she’d get in the car and
she’d have a shoe box under her arm. (clapping) — Sister Mason had a shoe box – too – under her arm.
And – I – I – I – I couldn’t figure that out
I couldn’t figure it out
because I had helped my grandmother
my cousins and I helped grandma pack her suitcase
and we knew that the shoes were in the suitcase.
And I was eight and nine and ten years old – and I had in the back of my mind this question
If the shoes were in the suitcase — What on earth is in the shoe box?
But I couldn’t ask.
You see when we when we were your age – you could ask old people why they did what they did.
And if we did we’d lose our teeth.
I mean young folk never ask grown folk – WHY
And I wanted – I wanted to ask my grandmother WHY she had a shoe box under her arm every time she went to Virginia because I saw the shoes in the suitcase.
So one day I decided I couldn’t take it anymore.
She was on the way to Virginia
We had helped to pack in the bedroom
I heard her feet in the kitchen
And I saw the shoe box on her dresser
I said, this is my chance.
And while I listen to her feet move around the kitchen
I decided to sneak over to that shoe box and gently lift the lid
because I had to know for myself —
What is in this shoe box?
and when I looked inside I was more confused than I was before I saw it
I’ve never been on a trip to Virginia
I’ve never been in the family car.
I’ve never taken this long ride from New Jersey to Virginia.
so I didn’t know what was in the shoe box
and when I looked inside I saw – four pieces of fried chicken.
Some of you all say – Amen.
In between two slices of white bread.
And lined up around the edges of this shoe box were boiled eggs — standing at attention like West Point cadets – just standing there.
And I heard my grandmother’s feet come back towards the bedroom
I slammed the lid on
I went over to the bed and
I stood there trying to hold it in.
She was putting on her dress, and she was getting ready to go
and I said to myself — I will risk losing my life. But I’ve got to ask my grandmother
why she got that chicken in that shoe box.
So I moved all the way to the other side of the room.
So if she swung, I could duck.
And I took my life in my hands and.
The next few minutes of my life defined — the rest of my life.
I said – Grandmother – every time you go to Virginia
You get in the car
You pack your clothes
You have a shoe box under your arm
I now know what’s in that shoe box
I looked inside and saw some fried chicken and between two slices of white bread
Why do you carry a shoe box with chicken in it every time you go to Virginia.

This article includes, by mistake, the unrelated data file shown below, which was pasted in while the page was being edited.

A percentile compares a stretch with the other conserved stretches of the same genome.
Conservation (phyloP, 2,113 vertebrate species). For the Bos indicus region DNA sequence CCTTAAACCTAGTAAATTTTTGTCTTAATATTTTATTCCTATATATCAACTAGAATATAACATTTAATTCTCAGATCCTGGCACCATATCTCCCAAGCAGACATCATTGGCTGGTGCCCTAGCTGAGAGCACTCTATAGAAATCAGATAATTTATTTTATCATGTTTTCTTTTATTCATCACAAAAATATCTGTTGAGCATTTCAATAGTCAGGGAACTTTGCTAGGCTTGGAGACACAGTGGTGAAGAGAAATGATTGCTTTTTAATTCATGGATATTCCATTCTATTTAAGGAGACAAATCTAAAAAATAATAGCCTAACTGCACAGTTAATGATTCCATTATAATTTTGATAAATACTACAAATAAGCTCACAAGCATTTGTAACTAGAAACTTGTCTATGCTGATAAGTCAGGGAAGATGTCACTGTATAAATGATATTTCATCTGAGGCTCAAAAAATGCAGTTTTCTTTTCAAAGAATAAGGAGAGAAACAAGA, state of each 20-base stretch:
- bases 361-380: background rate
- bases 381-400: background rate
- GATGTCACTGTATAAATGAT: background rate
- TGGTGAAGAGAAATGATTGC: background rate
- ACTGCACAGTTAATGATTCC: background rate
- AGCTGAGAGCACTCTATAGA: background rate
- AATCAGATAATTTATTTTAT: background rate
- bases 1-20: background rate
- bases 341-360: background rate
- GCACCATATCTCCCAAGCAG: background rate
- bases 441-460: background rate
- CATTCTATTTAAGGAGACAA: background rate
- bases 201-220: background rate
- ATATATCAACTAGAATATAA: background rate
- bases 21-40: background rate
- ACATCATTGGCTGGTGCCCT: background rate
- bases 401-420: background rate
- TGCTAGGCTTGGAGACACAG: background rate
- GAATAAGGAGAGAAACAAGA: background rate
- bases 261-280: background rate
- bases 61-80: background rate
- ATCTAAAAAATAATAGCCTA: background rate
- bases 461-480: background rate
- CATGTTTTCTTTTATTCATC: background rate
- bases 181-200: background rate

And she sat me on the side of a bed — it was around 1959.
And what she said to me helped me understand why in 2013 we would pack ourselves into Faith Baptist Church to thank God for Dr. King
Her answer explained to me why so many members from my congregation would be excited in 1999 to have a pastor who was sworn in to be the first black man who served as a constitutional officer of the state of New Jersey.
Her answer explained to me what Rome Bennett was trying to explain in his book “Before the Mayflower.”
What Alex Haley was trying to teach us in his epic work Roots
What she said to me explained to me why – today – we must continue to struggle and fight – to make sure everybody’s treated right.
She sat on the side of her bed – young people – she said you know Buster [my nickname Buster – he was going to say it — he was trying to be respectful – My friends call me Buster = the I.R.S. calls me Deforest you know]
She said – Buster every time we go to Virginia we carry your shoe box with – with our food
In fact there was a peanut butter jar – next to the shoe box – without peanut butter – it had Kool-Aid with the top and screwed on tightly – and there was Kool-Aid inside the peanut butter jar.
She said – we carry our food and our drink because when we drive from New Jersey to Virginia, it takes six hours to get there. And even if we eat before we – leave – we’re hungry before we arrive.
And when we get hungry we can’t stop at the diners to get a hamburger or chicken sandwich.
There were no Mc Donalds or Burger Kings – you could have it your way back then.
She said – When we get hungry – since no one will serve us – along the way.
We have to have our lunch – we have our sandwiches – we have our chicken in the shoe box.
And we put our Kool-Aid – in a container with the top that screws on so it won’t spill out
and without even stopping – while we’re riding along the highway we eat our chicken and our eggs and we drink our juice – so that when we get to Virginia we’re full.
That’s why we carry chicken sandwiches in our shoe boxes.
But before she allowed me to get up and leave she said to me – but things won’t always be that way . . . .
That is a clear and powerful example of “holding off an audience” and thereby continually creating interest in about what is to be said and the point which is yet to be made!
Likewise, there are ways to begin a message, make a point, and/or conclude which draws interest and attention. However, it requires intent and takes work.
*What a powerful sentence by Martin Luther King Jr. — The structure is — Verb & person, verb & the trait. Now that you understand the structure, you can duplicate the verbal rhetorical technique using other words.